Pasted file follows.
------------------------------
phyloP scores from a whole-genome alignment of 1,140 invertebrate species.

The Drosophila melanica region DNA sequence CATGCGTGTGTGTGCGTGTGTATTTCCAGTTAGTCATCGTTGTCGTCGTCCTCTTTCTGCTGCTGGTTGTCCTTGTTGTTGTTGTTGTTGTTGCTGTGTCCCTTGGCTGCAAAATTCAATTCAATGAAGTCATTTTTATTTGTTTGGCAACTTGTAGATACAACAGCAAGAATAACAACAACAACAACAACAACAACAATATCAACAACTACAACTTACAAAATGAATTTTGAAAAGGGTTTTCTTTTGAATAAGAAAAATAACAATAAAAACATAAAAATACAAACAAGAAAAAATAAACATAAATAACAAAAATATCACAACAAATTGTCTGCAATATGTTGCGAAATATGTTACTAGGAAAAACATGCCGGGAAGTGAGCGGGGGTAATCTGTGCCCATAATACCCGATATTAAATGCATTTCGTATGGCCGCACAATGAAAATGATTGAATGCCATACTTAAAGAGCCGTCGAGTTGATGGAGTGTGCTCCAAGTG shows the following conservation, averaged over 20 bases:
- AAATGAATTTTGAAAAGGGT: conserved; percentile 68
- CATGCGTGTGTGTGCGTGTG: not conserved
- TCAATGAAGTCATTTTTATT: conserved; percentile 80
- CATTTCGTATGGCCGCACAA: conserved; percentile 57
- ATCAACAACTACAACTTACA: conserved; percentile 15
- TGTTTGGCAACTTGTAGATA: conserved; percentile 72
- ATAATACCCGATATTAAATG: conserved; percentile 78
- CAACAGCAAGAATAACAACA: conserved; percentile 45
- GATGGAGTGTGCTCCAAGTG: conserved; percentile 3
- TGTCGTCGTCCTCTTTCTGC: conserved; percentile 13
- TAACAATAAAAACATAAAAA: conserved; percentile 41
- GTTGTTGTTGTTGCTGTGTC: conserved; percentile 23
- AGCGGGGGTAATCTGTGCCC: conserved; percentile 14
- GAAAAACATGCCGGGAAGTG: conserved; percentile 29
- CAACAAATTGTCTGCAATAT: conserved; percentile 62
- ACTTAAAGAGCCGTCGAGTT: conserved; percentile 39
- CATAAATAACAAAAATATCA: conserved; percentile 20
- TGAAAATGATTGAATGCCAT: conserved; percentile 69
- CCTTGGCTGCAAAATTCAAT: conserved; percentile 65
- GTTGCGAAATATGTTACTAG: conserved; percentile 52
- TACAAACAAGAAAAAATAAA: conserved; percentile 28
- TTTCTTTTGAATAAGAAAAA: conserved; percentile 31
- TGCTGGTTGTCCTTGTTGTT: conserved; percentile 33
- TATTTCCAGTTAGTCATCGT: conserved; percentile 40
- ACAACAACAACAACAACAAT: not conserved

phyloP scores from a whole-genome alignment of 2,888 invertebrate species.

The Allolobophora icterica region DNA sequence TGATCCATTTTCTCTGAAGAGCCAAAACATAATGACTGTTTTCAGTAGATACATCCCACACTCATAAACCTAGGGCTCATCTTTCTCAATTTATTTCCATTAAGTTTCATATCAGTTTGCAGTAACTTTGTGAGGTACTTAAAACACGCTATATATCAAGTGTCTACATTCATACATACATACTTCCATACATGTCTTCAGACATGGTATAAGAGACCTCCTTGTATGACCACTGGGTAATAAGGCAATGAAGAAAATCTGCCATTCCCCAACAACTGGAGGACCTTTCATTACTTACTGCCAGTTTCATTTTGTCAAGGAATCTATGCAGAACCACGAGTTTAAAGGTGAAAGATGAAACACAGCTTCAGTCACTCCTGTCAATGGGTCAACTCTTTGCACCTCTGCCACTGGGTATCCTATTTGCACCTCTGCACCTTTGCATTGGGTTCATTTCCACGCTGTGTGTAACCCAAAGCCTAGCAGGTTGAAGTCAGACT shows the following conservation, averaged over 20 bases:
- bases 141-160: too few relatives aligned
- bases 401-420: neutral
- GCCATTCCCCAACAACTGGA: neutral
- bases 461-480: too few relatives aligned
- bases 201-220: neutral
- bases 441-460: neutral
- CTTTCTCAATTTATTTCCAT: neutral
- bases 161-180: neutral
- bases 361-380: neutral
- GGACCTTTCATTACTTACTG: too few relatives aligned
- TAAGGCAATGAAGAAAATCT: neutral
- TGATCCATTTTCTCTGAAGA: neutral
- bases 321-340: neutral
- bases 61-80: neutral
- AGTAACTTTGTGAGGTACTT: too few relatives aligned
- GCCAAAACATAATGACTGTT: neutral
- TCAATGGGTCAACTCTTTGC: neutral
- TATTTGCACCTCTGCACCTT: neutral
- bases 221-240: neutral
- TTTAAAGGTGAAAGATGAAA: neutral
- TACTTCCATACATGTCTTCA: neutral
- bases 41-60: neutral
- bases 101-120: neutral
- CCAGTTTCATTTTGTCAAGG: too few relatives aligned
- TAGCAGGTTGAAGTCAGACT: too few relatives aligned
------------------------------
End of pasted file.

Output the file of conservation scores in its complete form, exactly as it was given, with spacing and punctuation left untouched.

phyloP scores from a whole-genome alignment of 1,140 invertebrate species.

The Drosophila melanica region DNA sequence CATGCGTGTGTGTGCGTGTGTATTTCCAGTTAGTCATCGTTGTCGTCGTCCTCTTTCTGCTGCTGGTTGTCCTTGTTGTTGTTGTTGTTGTTGCTGTGTCCCTTGGCTGCAAAATTCAATTCAATGAAGTCATTTTTATTTGTTTGGCAACTTGTAGATACAACAGCAAGAATAACAACAACAACAACAACAACAACAATATCAACAACTACAACTTACAAAATGAATTTTGAAAAGGGTTTTCTTTTGAATAAGAAAAATAACAATAAAAACATAAAAATACAAACAAGAAAAAATAAACATAAATAACAAAAATATCACAACAAATTGTCTGCAATATGTTGCGAAATATGTTACTAGGAAAAACATGCCGGGAAGTGAGCGGGGGTAATCTGTGCCCATAATACCCGATATTAAATGCATTTCGTATGGCCGCACAATGAAAATGATTGAATGCCATACTTAAAGAGCCGTCGAGTTGATGGAGTGTGCTCCAAGTG shows the following conservation, averaged over 20 bases:
- AAATGAATTTTGAAAAGGGT: conserved; percentile 68
- CATGCGTGTGTGTGCGTGTG: not conserved
- TCAATGAAGTCATTTTTATT: conserved; percentile 80
- CATTTCGTATGGCCGCACAA: conserved; percentile 57
- ATCAACAACTACAACTTACA: conserved; percentile 15
- TGTTTGGCAACTTGTAGATA: conserved; percentile 72
- ATAATACCCGATATTAAATG: conserved; percentile 78
- CAACAGCAAGAATAACAACA: conserved; percentile 45
- GATGGAGTGTGCTCCAAGTG: conserved; percentile 3
- TGTCGTCGTCCTCTTTCTGC: conserved; percentile 13
- TAACAATAAAAACATAAAAA: conserved; percentile 41
- GTTGTTGTTGTTGCTGTGTC: conserved; percentile 23
- AGCGGGGGTAATCTGTGCCC: conserved; percentile 14
- GAAAAACATGCCGGGAAGTG: conserved; percentile 29
- CAACAAATTGTCTGCAATAT: conserved; percentile 62
- ACTTAAAGAGCCGTCGAGTT: conserved; percentile 39
- CATAAATAACAAAAATATCA: conserved; percentile 20
- TGAAAATGATTGAATGCCAT: conserved; percentile 69
- CCTTGGCTGCAAAATTCAAT: conserved; percentile 65
- GTTGCGAAATATGTTACTAG: conserved; percentile 52
- TACAAACAAGAAAAAATAAA: conserved; percentile 28
- TTTCTTTTGAATAAGAAAAA: conserved; percentile 31
- TGCTGGTTGTCCTTGTTGTT: conserved; percentile 33
- TATTTCCAGTTAGTCATCGT: conserved; percentile 40
- ACAACAACAACAACAACAAT: not conserved

phyloP scores from a whole-genome alignment of 2,888 invertebrate species.

The Allolobophora icterica region DNA sequence TGATCCATTTTCTCTGAAGAGCCAAAACATAATGACTGTTTTCAGTAGATACATCCCACACTCATAAACCTAGGGCTCATCTTTCTCAATTTATTTCCATTAAGTTTCATATCAGTTTGCAGTAACTTTGTGAGGTACTTAAAACACGCTATATATCAAGTGTCTACATTCATACATACATACTTCCATACATGTCTTCAGACATGGTATAAGAGACCTCCTTGTATGACCACTGGGTAATAAGGCAATGAAGAAAATCTGCCATTCCCCAACAACTGGAGGACCTTTCATTACTTACTGCCAGTTTCATTTTGTCAAGGAATCTATGCAGAACCACGAGTTTAAAGGTGAAAGATGAAACACAGCTTCAGTCACTCCTGTCAATGGGTCAACTCTTTGCACCTCTGCCACTGGGTATCCTATTTGCACCTCTGCACCTTTGCATTGGGTTCATTTCCACGCTGTGTGTAACCCAAAGCCTAGCAGGTTGAAGTCAGACT shows the following conservation, averaged over 20 bases:
- bases 141-160: too few relatives aligned
- bases 401-420: neutral
- GCCATTCCCCAACAACTGGA: neutral
- bases 461-480: too few relatives aligned
- bases 201-220: neutral
- bases 441-460: neutral
- CTTTCTCAATTTATTTCCAT: neutral
- bases 161-180: neutral
- bases 361-380: neutral
- GGACCTTTCATTACTTACTG: too few relatives aligned
- TAAGGCAATGAAGAAAATCT: neutral
- TGATCCATTTTCTCTGAAGA: neutral
- bases 321-340: neutral
- bases 61-80: neutral
- AGTAACTTTGTGAGGTACTT: too few relatives aligned
- GCCAAAACATAATGACTGTT: neutral
- TCAATGGGTCAACTCTTTGC: neutral
- TATTTGCACCTCTGCACCTT: neutral
- bases 221-240: neutral
- TTTAAAGGTGAAAGATGAAA: neutral
- TACTTCCATACATGTCTTCA: neutral
- bases 41-60: neutral
- bases 101-120: neutral
- CCAGTTTCATTTTGTCAAGG: too few relatives aligned
- TAGCAGGTTGAAGTCAGACT: too few relatives aligned